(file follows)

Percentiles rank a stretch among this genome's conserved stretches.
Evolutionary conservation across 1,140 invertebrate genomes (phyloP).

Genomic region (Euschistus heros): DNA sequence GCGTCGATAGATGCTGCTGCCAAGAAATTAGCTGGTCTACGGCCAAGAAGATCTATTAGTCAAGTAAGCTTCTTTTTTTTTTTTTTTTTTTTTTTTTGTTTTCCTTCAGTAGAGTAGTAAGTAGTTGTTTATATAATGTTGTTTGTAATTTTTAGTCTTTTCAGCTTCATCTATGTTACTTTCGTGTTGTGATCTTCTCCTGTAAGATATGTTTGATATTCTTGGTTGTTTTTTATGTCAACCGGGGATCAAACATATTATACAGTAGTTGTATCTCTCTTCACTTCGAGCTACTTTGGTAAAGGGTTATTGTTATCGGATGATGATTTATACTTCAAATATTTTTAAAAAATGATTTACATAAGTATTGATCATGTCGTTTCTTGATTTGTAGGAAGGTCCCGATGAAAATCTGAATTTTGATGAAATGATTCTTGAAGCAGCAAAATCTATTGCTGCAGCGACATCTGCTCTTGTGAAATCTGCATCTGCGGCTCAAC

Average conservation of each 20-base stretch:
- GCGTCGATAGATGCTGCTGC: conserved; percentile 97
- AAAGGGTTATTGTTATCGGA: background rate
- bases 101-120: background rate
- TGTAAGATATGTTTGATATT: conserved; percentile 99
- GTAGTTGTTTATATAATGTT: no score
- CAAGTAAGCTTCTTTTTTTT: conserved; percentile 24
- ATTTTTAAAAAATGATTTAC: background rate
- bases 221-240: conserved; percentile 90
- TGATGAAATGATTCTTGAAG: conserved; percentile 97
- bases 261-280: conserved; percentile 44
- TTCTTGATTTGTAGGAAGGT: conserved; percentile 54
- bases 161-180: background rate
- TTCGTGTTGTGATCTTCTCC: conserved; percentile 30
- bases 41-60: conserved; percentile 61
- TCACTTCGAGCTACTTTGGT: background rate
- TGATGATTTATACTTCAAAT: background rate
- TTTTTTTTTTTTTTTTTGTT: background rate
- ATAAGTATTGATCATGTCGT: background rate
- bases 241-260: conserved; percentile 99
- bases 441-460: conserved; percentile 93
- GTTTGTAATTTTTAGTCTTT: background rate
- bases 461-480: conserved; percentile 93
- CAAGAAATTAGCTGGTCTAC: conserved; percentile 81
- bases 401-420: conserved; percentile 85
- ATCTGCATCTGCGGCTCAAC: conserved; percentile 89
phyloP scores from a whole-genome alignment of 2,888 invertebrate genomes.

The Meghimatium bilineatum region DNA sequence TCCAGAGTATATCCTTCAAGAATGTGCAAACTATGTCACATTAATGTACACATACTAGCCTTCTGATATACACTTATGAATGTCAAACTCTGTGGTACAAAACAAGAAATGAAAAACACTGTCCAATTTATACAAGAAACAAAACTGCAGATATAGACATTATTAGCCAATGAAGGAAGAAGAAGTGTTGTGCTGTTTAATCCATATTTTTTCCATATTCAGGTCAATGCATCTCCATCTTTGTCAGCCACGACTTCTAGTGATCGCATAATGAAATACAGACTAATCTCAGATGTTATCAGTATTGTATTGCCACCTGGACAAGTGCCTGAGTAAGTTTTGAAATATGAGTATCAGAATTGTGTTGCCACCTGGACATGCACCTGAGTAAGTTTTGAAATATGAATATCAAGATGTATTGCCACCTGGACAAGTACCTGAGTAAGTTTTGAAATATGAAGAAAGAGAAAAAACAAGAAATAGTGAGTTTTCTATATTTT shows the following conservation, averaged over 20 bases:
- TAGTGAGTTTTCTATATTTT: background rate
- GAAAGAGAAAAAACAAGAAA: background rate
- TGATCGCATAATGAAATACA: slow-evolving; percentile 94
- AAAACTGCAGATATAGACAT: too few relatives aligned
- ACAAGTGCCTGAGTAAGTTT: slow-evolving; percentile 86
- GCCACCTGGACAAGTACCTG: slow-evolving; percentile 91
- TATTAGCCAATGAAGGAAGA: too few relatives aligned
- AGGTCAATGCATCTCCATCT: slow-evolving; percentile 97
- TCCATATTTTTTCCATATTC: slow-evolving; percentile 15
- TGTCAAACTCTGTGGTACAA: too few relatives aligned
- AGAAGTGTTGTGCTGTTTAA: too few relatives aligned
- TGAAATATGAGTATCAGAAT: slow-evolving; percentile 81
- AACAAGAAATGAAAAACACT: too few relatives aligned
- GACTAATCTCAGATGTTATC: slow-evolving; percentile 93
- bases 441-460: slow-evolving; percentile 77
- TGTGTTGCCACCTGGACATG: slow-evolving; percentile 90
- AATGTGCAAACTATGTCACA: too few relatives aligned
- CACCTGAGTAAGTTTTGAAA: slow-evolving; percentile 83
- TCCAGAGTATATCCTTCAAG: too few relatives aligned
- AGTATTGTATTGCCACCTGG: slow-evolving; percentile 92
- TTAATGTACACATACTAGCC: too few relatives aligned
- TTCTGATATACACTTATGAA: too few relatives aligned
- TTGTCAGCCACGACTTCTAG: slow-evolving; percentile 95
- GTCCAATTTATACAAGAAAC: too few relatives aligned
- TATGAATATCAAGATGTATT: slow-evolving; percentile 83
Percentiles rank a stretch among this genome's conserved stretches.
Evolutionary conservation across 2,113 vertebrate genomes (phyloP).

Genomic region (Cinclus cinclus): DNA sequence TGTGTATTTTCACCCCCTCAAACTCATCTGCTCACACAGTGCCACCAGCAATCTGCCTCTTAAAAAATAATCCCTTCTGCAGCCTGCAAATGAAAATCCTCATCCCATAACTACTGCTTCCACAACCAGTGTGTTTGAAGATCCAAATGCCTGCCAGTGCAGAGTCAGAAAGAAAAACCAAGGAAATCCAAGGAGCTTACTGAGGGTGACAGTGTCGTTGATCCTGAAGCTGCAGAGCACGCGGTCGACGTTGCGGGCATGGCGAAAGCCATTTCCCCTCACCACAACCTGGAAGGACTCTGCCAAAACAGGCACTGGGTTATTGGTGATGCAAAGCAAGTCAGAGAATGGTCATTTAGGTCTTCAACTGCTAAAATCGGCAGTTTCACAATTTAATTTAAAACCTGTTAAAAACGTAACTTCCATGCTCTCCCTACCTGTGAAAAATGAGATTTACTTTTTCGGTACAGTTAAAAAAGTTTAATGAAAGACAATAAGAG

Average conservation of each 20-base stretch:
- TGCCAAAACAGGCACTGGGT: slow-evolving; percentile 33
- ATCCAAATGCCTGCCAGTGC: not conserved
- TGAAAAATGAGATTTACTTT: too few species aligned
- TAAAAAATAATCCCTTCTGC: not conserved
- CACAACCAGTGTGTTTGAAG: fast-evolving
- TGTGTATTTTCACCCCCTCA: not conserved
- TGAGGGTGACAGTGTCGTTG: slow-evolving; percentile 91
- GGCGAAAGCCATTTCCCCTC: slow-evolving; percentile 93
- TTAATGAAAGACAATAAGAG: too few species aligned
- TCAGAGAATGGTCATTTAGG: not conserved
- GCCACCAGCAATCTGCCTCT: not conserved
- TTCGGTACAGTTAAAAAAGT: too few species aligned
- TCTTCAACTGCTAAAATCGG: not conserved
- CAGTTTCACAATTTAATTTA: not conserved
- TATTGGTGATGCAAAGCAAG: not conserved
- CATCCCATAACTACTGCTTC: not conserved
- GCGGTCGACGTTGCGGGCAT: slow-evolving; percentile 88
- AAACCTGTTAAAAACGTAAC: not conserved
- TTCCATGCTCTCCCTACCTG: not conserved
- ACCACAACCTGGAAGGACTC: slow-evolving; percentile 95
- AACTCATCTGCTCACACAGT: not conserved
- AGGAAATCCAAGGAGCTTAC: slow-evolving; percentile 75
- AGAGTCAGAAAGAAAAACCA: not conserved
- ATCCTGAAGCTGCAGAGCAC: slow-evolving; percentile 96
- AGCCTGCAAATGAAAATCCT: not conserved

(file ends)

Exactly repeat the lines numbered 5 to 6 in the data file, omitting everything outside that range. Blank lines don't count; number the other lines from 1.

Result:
- GCGTCGATAGATGCTGCTGC: conserved; percentile 97
- AAAGGGTTATTGTTATCGGA: background rate